informationdigital@edinburgh.gov.uk with your name and phone number and we’ll call you back to arrange a time.

Further details can be found at:

Get an Instant Digital Card

Do you know someone who would benefit from free access to ebooks, audiobooks and magazines, but who are not a member of the library? This New Year you can get free instant access to Edinburgh Libraries Libby service without a library card. Thousands of best-selling titles for adults, teens and children are available to read on your phone, tablet or computer. It’s a fantastic way to make the most of your electronic Christmas presents and to save money. Please spread the word to relatives and friends!
No library card? No problem! From the 10 January – 9 February 2023 if you are over 16 years old you can sign up for an Instant Digital Card in seconds. All you need is a mobile phone number and the access code – Library2go. To find out how to get started go to http://www.edinburgh.gov.uk/IDC.
The Instant Digital Card gives you access to Libby for three months. However, you can keep on using the service for free by joining the library and receiving a permanent membership card. Join online through http://www.edinburgh.gov.uk/joinourlibrary
Contact informationdigital@edinburgh.gov.uk if you have any questions about our downloadable services.

Scottish literary prize winners past and present

Today, with thanks, we hand over to departing member of staff, Lauren from the Edinburgh and Scottish Collection and Reference team at Central Library, who writes about holiday limbo and Scottish prize winning books.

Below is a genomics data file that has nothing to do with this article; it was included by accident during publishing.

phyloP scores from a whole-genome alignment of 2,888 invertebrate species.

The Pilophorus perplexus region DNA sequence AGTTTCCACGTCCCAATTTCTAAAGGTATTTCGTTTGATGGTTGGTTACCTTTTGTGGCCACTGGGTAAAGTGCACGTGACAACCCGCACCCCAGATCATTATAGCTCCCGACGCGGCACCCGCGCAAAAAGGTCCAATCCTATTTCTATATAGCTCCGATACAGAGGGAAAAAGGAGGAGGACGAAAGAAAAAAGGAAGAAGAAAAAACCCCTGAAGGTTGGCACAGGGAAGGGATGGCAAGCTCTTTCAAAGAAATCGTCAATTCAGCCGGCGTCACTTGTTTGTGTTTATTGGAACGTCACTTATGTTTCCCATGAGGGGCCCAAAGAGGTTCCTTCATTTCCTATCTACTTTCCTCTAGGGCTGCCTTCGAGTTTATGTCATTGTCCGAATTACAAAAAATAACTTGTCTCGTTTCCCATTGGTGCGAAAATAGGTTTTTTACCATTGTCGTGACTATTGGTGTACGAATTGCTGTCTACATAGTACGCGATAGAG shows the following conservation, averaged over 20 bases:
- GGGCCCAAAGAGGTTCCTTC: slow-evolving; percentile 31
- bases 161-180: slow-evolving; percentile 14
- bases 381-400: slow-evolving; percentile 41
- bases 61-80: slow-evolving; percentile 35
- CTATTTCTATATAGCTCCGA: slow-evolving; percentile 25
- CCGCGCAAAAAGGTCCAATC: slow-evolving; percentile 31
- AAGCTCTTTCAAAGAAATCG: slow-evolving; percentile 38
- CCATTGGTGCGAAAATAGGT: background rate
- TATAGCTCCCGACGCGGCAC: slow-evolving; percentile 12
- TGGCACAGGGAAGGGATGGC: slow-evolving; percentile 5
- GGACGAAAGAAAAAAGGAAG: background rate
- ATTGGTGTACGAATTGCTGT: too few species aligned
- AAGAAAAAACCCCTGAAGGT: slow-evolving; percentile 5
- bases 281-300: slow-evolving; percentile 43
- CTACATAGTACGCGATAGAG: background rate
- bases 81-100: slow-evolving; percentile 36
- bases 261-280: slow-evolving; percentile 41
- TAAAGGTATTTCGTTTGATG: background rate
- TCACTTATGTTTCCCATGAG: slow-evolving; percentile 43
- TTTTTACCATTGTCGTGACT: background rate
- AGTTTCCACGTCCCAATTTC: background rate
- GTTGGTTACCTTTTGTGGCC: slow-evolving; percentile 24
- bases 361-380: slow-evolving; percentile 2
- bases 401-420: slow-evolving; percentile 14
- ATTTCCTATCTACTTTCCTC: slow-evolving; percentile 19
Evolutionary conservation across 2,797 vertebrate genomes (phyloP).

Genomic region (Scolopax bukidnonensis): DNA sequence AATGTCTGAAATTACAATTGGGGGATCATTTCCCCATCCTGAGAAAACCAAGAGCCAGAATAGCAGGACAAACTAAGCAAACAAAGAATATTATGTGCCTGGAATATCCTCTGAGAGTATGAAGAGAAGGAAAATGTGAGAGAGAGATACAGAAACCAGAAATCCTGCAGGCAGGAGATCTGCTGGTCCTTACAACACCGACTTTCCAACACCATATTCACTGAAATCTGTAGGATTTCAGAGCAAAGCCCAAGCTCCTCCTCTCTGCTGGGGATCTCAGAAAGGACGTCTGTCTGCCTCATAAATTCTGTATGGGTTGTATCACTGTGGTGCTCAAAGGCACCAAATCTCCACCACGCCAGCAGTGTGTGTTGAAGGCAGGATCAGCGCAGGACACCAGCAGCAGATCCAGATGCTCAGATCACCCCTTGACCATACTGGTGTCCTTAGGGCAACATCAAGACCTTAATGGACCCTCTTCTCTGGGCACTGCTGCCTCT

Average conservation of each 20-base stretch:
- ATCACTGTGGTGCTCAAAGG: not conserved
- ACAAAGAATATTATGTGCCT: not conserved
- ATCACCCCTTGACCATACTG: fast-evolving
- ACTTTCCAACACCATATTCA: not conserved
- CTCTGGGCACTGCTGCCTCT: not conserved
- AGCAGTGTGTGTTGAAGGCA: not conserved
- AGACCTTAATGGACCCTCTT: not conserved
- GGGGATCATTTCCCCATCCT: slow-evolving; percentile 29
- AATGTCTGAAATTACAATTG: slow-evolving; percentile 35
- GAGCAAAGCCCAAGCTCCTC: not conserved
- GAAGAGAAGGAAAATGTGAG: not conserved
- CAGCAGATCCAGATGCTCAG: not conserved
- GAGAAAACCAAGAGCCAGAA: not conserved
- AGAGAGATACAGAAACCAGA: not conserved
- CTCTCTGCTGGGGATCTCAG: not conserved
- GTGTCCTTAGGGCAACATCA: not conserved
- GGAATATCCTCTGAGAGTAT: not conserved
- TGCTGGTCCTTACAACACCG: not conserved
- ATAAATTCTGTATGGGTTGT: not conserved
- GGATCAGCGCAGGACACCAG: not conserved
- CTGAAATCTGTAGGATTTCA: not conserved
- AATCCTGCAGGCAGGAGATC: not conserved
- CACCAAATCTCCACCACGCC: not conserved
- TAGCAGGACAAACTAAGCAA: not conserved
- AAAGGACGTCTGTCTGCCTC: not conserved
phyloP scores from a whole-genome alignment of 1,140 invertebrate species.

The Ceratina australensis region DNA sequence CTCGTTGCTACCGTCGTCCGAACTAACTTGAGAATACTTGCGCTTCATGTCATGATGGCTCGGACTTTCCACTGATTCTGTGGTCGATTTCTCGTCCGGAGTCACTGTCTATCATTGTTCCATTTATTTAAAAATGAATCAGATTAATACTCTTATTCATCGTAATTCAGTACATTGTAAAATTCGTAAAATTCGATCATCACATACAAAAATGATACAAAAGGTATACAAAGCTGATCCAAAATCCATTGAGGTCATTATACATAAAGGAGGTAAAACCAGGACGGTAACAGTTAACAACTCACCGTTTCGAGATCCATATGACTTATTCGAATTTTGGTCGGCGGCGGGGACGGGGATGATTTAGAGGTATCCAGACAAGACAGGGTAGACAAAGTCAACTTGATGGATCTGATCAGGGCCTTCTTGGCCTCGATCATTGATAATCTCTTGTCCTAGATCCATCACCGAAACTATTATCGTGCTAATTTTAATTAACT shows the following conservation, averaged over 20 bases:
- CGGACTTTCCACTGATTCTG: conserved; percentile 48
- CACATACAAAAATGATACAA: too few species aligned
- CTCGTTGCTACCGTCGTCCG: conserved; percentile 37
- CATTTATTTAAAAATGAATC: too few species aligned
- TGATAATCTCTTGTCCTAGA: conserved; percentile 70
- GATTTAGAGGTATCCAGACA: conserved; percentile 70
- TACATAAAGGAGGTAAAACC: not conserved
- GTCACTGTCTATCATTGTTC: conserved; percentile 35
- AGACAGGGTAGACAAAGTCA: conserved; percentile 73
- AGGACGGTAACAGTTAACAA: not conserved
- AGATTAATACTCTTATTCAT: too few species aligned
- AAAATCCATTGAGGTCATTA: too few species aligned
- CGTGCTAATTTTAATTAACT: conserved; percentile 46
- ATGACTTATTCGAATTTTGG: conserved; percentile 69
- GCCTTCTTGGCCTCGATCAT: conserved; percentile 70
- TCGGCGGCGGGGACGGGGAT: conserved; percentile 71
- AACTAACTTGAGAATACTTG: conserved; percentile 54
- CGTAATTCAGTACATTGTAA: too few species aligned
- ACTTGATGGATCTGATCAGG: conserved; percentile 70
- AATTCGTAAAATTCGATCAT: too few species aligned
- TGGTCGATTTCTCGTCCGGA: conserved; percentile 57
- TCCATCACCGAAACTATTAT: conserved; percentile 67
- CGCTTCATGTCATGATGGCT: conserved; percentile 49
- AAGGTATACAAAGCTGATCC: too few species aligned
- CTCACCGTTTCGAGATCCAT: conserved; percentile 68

The Christmas rush is over – presents have been unwrapped, turkeys get a second lease of life as leftovers and stomachs and hearts are full. Now the lull of the no man’s land between Christmas and New Year is upon us and all plans have been abandoned. Now is the time, at least in my house, for ‘picky bits’ dinners, sinking into that new book and not having anywhere to be. Above all though, this limbo week is a time for reflection on the year just passed.

In the literary world, towards the latter stages of the year is often when the last of the book prizes announce their winners. No doubt whilst Christmas shopping in your local bookshop, you will have seen those little stickers shining out from the front of covers. ‘Shortlisted for the Goldsmiths Prize’ states ‘A Shock’ by Keith Ridgway, ‘The Arthur C. Clarke Award Winner 2022’ features on ‘Deep Wheel Orcadia’ by Harry Josephine Giles and, perhaps most coveted of all, ‘Winner of the Booker Prize 2022’ sits proudly on the cover of ‘The Seven Moons of Maali Almeida’ by Shehan Karunatilaka.